'Anti-Meme Law:' Internet Users Could Face Jail for Posting 'Malicious' Messages Online

A person checks his computer in a Wi-Fi cafe in Mexico City, on May 09, 2010. Politicians in the Mexican state of Veracruz voted on legislation that could send people to jail for posting memes. Omar Torres/AFP/Getty

Politicians in the Mexican state of Veracruz have passed legislation this week that could send people to jail for posting memes and other "harmful or malicious" images, videos and messages online.

Critics are calling the reforms proposed by left-wing congressman José Kirsch Sánchez the "anti-meme law." Kirsch Sánchez, however, said that the reforms protect ordinary citizens from being attacked on the internet.

Under the reforms, which lawmakers unanimously passed, internet users may face "from six months to two years in prison, and up to one hundred days of work in favor of the community" for spreading "harmful or malicious information about another person" that could "damage their reputation or self-esteem."

Veracruz Governor Miguel Angel Yunes plans to veto the law—which some say is an attempt by politicians to stop themselves from being mocked—calling the reforms "unconstitutional for violating the freedom of expression of the people of Veracruz," according to The Independent.

Selma Guadalupe Gomez Cabrera became a meme when the congresswoman tried to pass similar legislation in 2015 in the western state of Sonora. Under Gomez Cabrera's failed proposal, lawbreakers would have faced a $1,600 fine.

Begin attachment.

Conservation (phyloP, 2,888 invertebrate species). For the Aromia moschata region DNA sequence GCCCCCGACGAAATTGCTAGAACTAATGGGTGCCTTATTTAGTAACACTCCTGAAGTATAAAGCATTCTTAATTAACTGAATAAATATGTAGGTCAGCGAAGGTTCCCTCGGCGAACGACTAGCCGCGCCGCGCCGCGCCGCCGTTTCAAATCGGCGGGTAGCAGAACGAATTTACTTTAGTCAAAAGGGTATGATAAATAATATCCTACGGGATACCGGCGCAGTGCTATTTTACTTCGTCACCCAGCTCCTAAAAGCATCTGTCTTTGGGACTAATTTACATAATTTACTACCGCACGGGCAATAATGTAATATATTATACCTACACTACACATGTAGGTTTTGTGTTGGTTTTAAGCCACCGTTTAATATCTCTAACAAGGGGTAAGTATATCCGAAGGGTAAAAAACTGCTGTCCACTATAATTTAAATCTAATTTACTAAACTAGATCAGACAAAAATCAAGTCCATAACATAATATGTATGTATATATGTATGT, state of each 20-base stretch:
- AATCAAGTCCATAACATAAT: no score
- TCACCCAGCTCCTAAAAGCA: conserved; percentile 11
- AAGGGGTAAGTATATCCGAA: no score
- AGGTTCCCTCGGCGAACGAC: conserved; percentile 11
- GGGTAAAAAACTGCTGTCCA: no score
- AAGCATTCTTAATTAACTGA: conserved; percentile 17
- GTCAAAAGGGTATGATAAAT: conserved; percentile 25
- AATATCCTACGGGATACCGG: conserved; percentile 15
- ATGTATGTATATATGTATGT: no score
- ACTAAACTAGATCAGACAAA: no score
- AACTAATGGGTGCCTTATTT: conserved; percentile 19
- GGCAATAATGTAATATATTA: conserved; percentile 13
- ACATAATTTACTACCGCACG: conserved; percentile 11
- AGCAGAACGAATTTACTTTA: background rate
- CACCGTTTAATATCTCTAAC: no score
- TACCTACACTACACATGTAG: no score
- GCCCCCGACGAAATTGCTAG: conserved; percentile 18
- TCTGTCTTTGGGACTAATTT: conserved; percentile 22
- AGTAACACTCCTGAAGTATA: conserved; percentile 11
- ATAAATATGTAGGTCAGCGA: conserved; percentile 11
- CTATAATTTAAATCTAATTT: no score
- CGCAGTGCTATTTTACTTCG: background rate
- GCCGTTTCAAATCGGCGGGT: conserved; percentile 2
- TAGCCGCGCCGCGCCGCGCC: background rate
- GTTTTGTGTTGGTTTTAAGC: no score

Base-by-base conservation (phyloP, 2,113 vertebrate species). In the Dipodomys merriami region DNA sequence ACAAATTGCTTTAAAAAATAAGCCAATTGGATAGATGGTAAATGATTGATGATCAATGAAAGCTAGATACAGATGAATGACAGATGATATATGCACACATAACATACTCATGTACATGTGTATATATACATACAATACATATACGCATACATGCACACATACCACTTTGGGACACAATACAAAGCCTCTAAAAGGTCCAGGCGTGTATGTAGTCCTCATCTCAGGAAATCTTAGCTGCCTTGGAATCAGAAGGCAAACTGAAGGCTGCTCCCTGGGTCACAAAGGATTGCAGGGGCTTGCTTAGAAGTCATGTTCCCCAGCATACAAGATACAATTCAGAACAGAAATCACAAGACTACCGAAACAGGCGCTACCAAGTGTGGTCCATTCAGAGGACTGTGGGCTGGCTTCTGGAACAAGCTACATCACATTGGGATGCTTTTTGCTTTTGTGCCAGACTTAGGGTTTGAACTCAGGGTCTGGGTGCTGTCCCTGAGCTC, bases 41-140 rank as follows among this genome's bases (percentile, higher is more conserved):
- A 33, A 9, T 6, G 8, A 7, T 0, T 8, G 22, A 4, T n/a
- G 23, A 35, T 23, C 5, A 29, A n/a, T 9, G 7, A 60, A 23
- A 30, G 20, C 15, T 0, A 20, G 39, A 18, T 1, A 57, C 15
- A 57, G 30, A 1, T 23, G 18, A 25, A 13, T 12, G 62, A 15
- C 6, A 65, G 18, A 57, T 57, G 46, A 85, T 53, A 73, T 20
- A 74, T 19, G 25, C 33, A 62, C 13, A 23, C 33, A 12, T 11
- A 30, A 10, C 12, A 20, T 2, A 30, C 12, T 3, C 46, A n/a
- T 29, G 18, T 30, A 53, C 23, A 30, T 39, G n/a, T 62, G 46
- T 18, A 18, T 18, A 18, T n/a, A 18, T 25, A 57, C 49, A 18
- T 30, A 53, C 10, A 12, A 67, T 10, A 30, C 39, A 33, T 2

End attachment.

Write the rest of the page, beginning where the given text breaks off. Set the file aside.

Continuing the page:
Veracruz's legislation comes a little over a week after Sweden's advertising watchdog ruled that the viral "distracted boyfriend" meme is sexist, reported Time. The meme shows a picture of a man looking at another woman walking while his girlfriend gives him a startled stare. The watchdog ruled on the case after internet provider Bahnhof used the meme to announce job openings on Facebook. The company placed the word "You" over the man, "Your current employer" over his upset girlfriend, and "Bahnhof" over the passing woman.

"The advertisement objectifies women. It presents women as interchangeable items and suggests only their appearance is interesting.... It also shows degrading stereotypical gender roles of both men and women and gives the impression men can change female partners as they change jobs," the watchdog said, according to Time.

Last month, EU lawmakers passed a copyright law some critics say may impede internet freedom and bring an end to the sharing of memes. The law could make companies like Facebook and Google install filters that would block users from uploading copyrighted material.

"I am convinced that once the dust has settled, the internet will be as free as it is today, creators and journalists will be earning a fairer share of the revenues generated by their works, and we will be wondering what all the fuss was about," Axel Voss, a member of the European Parliament, said in a statement following the vote, according to CNBC.